Buyer interest in $1m properties soars
The low cost of debt and high household savings are enabling Australians to buy more expensive properties, new research ...
While some of the commercial premises in the cities are facing difficulties from decreased foot traffic, activity has picked up for suburban shopping centres with the large number of people working from home.
La Trobe Financial chief investment officer Chris Andrews said the outlook for the commercial property market over the next few months will vary from sector to sector.
“Anecdotally, what we’re hearing is that some of the smaller commercial premises such as small shops, coffee houses in the cities, particularly in the CBD, are experiencing some difficulties with decreased traffic as a lot of people are working from home. [However], some of the suburban centres have actually picked up in activity levels,” explained Mr Andrews.
“All those people who were formerly going into the city and going out and getting their cappuccinos or what have you are now doing that in their local area.”
Mr Andrews said COVID-19 is also accelerating some pre-existing trends, including the trend away from bricks-and-mortar retail to online shopping.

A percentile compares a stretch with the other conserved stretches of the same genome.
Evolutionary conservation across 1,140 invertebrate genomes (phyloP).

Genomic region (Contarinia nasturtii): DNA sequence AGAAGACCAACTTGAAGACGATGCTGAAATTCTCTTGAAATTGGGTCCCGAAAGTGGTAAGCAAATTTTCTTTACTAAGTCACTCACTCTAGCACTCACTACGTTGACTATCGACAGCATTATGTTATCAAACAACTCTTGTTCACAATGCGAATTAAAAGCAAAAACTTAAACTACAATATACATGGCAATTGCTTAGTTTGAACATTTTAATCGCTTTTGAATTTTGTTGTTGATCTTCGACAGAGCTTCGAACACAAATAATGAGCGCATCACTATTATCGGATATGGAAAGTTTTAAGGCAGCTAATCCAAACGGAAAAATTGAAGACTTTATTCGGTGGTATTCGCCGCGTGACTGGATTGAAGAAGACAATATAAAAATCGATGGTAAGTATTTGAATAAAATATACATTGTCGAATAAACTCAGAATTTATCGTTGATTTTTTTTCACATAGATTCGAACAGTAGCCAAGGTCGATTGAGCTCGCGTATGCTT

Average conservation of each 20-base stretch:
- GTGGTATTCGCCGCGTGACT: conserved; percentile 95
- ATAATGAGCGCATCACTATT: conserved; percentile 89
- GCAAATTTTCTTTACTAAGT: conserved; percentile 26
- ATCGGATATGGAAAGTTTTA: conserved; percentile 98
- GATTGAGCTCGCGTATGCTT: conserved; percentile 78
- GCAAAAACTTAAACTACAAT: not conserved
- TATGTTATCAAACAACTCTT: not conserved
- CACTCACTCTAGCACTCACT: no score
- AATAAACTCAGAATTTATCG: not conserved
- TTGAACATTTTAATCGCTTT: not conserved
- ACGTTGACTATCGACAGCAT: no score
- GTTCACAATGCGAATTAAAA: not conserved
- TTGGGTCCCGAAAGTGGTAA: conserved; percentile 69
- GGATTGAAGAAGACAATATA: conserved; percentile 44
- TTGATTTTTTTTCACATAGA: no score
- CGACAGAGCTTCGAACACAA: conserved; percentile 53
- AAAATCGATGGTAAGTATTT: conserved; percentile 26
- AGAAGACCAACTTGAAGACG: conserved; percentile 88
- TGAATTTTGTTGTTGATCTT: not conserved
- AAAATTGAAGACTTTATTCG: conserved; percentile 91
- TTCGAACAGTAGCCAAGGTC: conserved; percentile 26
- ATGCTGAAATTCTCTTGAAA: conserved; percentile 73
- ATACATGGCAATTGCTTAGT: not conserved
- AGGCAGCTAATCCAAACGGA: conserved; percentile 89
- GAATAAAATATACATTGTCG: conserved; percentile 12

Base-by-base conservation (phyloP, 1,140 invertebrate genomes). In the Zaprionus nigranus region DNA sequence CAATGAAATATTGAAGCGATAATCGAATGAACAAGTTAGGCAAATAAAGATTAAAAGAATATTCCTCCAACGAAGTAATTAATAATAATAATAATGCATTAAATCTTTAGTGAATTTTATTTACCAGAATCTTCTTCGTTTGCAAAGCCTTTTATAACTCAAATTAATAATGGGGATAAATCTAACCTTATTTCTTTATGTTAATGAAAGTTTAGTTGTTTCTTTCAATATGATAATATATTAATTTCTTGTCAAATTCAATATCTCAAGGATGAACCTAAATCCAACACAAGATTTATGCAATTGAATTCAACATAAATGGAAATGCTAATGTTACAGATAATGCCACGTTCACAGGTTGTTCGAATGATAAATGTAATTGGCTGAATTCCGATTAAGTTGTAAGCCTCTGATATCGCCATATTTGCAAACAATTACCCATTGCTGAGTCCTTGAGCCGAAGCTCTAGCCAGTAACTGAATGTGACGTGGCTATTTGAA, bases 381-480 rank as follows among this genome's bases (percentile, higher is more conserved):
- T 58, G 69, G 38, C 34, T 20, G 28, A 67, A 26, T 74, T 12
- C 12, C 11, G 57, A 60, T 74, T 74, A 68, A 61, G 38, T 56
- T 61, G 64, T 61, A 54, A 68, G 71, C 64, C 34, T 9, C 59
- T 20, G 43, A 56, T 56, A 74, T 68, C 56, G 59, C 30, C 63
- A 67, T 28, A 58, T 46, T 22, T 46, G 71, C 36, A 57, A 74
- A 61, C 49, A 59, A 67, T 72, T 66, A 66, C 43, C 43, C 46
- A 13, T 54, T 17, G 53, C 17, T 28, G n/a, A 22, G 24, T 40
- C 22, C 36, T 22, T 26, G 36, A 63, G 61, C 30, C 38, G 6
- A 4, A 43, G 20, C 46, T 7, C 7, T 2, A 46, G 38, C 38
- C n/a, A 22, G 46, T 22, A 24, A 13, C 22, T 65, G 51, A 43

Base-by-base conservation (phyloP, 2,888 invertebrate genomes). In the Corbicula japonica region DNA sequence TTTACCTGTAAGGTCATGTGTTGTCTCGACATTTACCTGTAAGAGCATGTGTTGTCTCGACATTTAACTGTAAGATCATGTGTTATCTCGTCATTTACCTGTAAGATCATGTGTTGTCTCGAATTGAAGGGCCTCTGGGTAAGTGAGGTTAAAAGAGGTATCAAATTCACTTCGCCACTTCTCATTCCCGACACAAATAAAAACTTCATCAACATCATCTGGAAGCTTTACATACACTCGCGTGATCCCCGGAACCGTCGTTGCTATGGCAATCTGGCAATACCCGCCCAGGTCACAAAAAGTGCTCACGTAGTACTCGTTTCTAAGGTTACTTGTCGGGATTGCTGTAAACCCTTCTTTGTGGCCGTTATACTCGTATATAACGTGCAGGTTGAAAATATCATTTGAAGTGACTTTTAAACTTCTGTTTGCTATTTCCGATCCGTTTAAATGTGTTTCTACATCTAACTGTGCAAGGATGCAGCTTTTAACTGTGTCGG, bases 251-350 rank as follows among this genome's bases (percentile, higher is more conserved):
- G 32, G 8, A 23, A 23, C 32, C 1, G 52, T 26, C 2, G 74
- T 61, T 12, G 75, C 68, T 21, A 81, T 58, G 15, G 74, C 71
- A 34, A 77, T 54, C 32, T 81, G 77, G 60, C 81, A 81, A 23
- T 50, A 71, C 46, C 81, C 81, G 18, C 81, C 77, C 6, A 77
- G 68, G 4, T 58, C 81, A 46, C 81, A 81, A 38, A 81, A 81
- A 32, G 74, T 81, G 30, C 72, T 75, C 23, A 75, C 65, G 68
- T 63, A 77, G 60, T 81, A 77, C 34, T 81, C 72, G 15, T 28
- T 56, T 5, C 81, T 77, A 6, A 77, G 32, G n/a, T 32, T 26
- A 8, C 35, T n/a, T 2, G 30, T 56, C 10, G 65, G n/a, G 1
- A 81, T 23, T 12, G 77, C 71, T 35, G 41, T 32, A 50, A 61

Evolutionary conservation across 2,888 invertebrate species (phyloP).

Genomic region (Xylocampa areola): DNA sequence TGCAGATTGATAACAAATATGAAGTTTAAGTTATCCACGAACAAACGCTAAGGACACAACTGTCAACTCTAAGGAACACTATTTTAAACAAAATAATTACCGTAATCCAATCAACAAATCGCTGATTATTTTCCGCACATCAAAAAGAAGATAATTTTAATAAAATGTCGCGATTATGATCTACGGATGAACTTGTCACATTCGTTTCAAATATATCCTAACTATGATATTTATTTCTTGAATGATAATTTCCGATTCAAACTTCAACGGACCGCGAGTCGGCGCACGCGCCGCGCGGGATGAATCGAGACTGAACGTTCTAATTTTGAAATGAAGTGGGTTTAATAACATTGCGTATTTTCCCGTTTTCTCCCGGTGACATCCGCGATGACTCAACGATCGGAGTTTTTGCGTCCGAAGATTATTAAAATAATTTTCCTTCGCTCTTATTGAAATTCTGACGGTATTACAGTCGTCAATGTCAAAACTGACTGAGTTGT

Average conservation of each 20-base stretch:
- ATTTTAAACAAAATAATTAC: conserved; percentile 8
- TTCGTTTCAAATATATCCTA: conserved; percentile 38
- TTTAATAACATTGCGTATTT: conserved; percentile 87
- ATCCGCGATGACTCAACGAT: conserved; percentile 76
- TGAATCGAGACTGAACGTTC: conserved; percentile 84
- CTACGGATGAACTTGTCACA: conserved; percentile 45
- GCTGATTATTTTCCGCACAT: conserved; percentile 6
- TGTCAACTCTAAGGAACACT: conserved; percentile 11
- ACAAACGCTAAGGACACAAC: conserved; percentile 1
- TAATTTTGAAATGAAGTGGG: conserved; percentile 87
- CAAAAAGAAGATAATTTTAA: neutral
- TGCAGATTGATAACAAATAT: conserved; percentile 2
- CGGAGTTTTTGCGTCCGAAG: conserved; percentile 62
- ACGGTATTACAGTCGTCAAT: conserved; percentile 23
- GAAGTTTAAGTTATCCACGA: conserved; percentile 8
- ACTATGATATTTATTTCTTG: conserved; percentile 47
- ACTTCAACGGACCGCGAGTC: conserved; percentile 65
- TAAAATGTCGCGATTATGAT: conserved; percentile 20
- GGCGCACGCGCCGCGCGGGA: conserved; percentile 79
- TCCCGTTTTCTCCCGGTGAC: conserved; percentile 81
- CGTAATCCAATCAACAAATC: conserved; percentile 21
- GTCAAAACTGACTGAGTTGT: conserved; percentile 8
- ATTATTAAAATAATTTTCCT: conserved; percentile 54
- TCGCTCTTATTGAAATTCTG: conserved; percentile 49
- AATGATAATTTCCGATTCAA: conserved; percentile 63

“There’s little doubt that the increased amount of time spent at home will accelerate that trend, which will place increased pressure on bricks-and-mortar retail,” he said.
“[However], this is a tailwind for industrial warehouses and distribution centres.”
Mr Andrews said the economy is still coming out of a hibernation phase following the restrictions that have been in place in the past few months.
“What markets are waiting for is the economy to get back to work. As [that occurs] and the country gets better at dealing with any spikes in cases and finding a new normal, that’s when you can expect property markets to start to return to normal levels of activity and growth.